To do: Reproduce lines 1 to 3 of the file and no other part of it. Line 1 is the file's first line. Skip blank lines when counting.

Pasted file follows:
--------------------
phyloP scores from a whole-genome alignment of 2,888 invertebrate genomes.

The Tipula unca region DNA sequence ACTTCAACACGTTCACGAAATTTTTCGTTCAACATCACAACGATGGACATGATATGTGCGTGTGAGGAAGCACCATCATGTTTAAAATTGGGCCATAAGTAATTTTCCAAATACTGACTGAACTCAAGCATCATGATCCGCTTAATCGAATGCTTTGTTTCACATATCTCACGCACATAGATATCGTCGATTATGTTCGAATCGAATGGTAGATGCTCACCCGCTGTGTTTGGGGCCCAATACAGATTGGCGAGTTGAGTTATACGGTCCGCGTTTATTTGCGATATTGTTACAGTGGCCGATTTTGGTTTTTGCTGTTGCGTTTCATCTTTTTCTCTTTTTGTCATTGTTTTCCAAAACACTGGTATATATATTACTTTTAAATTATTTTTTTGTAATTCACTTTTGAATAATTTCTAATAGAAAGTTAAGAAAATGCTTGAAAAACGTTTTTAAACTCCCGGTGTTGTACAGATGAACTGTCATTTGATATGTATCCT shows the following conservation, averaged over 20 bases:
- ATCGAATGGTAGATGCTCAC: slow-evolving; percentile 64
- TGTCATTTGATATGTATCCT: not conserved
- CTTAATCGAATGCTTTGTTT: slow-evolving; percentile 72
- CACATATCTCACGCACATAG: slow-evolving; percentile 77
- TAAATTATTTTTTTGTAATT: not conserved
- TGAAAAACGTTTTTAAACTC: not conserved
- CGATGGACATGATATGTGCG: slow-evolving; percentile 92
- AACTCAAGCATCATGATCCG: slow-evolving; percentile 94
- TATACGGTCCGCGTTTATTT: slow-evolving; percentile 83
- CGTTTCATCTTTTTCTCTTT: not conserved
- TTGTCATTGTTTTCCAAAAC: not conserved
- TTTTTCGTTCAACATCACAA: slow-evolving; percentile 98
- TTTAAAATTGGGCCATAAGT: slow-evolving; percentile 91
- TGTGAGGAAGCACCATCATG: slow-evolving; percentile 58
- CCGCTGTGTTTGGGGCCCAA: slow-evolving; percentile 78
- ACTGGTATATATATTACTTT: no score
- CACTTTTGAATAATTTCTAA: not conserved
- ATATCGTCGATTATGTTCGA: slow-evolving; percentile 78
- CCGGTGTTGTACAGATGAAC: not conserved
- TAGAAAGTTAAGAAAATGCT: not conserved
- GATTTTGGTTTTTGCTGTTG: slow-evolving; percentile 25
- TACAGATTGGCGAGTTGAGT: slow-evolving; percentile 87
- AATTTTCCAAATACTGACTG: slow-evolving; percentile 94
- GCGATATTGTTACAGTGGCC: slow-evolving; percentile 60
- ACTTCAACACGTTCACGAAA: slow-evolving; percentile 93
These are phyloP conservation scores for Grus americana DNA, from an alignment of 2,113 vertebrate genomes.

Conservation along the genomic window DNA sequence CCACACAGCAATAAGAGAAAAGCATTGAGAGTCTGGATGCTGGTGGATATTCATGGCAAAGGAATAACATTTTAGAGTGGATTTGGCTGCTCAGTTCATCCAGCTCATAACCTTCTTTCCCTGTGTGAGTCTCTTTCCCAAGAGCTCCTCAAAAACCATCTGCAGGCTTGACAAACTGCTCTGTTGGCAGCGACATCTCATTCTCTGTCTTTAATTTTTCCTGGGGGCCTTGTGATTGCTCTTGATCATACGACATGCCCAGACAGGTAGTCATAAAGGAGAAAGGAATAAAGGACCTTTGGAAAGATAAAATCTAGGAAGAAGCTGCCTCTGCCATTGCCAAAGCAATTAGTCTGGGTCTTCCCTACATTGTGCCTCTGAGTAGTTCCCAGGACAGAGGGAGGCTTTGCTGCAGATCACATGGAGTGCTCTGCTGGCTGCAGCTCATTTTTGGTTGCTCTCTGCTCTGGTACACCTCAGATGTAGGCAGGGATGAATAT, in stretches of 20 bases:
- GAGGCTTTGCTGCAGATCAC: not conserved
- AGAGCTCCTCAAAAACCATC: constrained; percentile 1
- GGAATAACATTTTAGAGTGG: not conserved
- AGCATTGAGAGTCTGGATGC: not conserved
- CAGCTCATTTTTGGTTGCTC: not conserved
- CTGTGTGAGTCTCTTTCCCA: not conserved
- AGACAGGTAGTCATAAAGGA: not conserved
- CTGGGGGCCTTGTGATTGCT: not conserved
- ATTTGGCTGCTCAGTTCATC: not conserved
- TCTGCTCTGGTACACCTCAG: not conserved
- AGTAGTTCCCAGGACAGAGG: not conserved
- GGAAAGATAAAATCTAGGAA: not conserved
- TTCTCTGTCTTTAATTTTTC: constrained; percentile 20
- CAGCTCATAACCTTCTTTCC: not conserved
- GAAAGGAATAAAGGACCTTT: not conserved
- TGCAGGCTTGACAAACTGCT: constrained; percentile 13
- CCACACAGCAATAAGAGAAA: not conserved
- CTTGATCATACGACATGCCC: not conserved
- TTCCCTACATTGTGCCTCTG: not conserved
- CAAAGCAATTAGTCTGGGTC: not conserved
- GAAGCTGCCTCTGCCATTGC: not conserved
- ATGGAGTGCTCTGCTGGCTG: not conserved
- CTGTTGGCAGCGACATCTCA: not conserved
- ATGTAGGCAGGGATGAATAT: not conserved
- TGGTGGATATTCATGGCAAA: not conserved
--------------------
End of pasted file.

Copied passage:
phyloP scores from a whole-genome alignment of 2,888 invertebrate genomes.

The Tipula unca region DNA sequence ACTTCAACACGTTCACGAAATTTTTCGTTCAACATCACAACGATGGACATGATATGTGCGTGTGAGGAAGCACCATCATGTTTAAAATTGGGCCATAAGTAATTTTCCAAATACTGACTGAACTCAAGCATCATGATCCGCTTAATCGAATGCTTTGTTTCACATATCTCACGCACATAGATATCGTCGATTATGTTCGAATCGAATGGTAGATGCTCACCCGCTGTGTTTGGGGCCCAATACAGATTGGCGAGTTGAGTTATACGGTCCGCGTTTATTTGCGATATTGTTACAGTGGCCGATTTTGGTTTTTGCTGTTGCGTTTCATCTTTTTCTCTTTTTGTCATTGTTTTCCAAAACACTGGTATATATATTACTTTTAAATTATTTTTTTGTAATTCACTTTTGAATAATTTCTAATAGAAAGTTAAGAAAATGCTTGAAAAACGTTTTTAAACTCCCGGTGTTGTACAGATGAACTGTCATTTGATATGTATCCT shows the following conservation, averaged over 20 bases:
- ATCGAATGGTAGATGCTCAC: slow-evolving; percentile 64